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I'm reading the war of the Jews and something is surprising me: the huge number of greeks existing in Herod kingdom. Were they really half of the population, or the term greek is a generic one meaning all those who weren't Jews and believers in their faith (like pagan)?
Thakns for any reply.
there were many cities there like dekapolis (ten cities) and many more then that.I 'll see my sources but from what i remember they were alot.
Greek had became a term describing every gentile, including jews who had adopted the greek way of life.

A good example would be Lucianos. A syrian most probably but for all accounts a true Greek in spirit if not in blood. That was very common in the eastern med during Hellenistic and later on Roman times.
Greeks with a number of hellenized phoenicians and other locals mostly.
Ok. By the way, "the war of jews", answered one of my doubts, if the legions stationed in the oriental provinces were or latin or local recruitment. They were definitively locals (Joseph says they were Syrians and they could understand Aramaic).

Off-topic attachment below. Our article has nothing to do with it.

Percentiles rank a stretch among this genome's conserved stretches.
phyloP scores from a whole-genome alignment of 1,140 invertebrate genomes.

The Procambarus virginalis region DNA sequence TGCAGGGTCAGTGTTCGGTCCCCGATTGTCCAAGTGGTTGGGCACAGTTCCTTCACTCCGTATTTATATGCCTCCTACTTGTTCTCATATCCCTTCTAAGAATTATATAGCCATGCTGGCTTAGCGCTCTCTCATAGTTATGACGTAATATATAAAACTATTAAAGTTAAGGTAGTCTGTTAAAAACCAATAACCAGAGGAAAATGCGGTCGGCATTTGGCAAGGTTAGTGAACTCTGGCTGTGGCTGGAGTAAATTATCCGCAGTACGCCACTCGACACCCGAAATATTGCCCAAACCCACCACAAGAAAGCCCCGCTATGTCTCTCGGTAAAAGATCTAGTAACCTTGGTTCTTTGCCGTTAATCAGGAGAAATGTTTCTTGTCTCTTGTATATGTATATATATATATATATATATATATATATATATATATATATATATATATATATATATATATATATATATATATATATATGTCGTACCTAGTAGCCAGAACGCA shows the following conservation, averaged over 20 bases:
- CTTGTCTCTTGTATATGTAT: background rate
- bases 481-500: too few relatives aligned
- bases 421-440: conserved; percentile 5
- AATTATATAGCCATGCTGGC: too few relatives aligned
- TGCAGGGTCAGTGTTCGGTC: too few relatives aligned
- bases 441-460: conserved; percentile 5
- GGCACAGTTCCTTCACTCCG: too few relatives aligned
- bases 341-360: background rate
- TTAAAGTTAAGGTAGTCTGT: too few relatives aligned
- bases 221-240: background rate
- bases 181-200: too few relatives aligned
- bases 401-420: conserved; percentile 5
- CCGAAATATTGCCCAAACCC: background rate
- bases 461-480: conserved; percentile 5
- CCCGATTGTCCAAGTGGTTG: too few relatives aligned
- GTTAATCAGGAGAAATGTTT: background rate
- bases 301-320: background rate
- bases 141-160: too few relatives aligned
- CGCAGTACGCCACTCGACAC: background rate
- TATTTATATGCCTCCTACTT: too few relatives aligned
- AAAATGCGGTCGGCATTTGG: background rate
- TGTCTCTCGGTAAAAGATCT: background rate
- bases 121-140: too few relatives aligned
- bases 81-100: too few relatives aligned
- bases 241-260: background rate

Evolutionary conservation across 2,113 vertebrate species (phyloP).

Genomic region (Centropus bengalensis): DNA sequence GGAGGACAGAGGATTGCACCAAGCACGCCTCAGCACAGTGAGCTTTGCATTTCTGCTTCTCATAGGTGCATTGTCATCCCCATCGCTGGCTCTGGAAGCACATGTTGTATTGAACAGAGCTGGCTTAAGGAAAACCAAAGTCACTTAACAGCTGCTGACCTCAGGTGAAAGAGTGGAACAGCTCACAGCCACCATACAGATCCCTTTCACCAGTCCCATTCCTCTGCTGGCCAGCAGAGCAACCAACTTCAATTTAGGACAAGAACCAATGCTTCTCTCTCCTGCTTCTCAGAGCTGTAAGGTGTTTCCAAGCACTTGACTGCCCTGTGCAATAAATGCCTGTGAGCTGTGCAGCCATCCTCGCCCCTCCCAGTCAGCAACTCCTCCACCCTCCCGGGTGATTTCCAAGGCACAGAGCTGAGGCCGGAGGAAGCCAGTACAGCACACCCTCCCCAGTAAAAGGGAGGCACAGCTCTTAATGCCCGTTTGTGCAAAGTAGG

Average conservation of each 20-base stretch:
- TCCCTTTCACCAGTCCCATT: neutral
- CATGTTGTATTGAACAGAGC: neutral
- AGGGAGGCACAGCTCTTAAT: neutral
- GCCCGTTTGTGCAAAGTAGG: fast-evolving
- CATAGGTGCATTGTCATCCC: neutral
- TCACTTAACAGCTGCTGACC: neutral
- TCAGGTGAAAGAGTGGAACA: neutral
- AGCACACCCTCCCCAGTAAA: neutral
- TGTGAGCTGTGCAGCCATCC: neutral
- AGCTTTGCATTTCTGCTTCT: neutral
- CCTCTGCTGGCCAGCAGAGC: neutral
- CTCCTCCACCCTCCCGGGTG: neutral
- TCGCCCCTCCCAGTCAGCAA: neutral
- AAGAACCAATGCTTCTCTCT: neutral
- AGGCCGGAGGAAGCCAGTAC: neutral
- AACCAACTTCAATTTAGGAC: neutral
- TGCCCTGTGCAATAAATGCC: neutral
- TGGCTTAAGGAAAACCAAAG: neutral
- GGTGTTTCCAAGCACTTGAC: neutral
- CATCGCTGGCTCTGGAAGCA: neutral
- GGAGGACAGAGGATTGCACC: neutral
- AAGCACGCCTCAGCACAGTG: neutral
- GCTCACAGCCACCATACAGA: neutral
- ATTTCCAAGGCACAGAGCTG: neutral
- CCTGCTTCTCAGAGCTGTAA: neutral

I think that the opposition between Jews and Greeks is a false one. For the author of 1 Maccabees and later authors (e.g., Paul and Josephus), there is a difference between themselves (the orthodox Jews) and the rest (who are all considered pagan, or -in Josephus' case- brigands, terrorists, bandits).

King Herod the Great is an interesting case. He would be:
- Judaean: as king of Judah
- Jerusalemite: his official citizenship
- Roman: the citizenship he received
- Greek: by language
- Idumaean: by birth
- Phoenician: by descent
- Jew: according to his religion

His Jewishness is often denied in our sources, which are usually sympathetic to Phariseism and accept its claim that one can only become Jew through maternal descent, an opinion that was not shared by everyone.
Herod would be probably considered a Judean by the romans and an idumean by the Jews. Even the lasts hasmoneams had greek names and they were definitively Jews.
The finds in the Bar Kochba caves indicate hellenized dress and custom. I'm afraid that if you had a first century "Greek" (which probably meant hellenized Sryians )and Jew standing next to each other it would be nearly impossible to tell them apart.

As evidenced by Josephus' assimilation into Flavian politics, it probably wasn't too much of a change.